When the curtain came up in Act Three, someone had repaired the piano, the floor, and the walls, and all the prisoners wore white tie again. A mostly-naked female dancer came on stage (representing a character in the story being told by one prisoner) and contorted herself uncomfortably all over the floor and literally climbed the walls. Why?, we may never know. When the story line called for the eagle, nursed back to health, being set free by the prisoners, a miniature upside-down piano flew off the top of the stage. (If the director wanted to represent the eagle, why not have an eagle instead of a upside-down flying miniature piano? The eagle is right there in the plot!) In all, the director thought he was clever by staging some other opera tonight to represent the one on the program, but it would be much more clever to actually stage the opera on the program.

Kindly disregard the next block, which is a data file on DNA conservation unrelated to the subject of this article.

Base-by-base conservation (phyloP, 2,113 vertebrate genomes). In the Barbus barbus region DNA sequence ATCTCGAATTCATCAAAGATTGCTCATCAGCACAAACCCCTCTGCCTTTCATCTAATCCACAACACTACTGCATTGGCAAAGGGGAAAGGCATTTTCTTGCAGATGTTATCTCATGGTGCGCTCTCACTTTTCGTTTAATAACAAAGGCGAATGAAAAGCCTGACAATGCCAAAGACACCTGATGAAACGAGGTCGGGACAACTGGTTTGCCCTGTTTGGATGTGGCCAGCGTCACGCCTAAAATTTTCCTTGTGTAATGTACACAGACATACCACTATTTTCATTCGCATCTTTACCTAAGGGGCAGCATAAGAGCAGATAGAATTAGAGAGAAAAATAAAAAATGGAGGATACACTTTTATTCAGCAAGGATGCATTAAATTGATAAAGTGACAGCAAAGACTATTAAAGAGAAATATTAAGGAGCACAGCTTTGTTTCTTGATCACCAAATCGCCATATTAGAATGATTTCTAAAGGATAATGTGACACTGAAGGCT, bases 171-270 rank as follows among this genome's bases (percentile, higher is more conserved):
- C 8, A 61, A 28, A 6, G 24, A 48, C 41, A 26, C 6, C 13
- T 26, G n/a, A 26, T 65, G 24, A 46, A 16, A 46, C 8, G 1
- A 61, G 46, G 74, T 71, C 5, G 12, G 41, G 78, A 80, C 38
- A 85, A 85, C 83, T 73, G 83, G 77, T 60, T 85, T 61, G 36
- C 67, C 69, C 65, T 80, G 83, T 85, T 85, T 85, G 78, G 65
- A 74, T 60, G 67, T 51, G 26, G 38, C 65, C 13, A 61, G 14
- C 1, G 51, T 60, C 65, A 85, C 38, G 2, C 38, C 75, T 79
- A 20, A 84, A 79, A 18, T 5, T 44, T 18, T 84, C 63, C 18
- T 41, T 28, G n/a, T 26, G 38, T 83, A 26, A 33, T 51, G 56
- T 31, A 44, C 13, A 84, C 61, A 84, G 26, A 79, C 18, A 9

I bought a ticket because I had wanted to see this rarely-performed opera. I still haven’t seen it.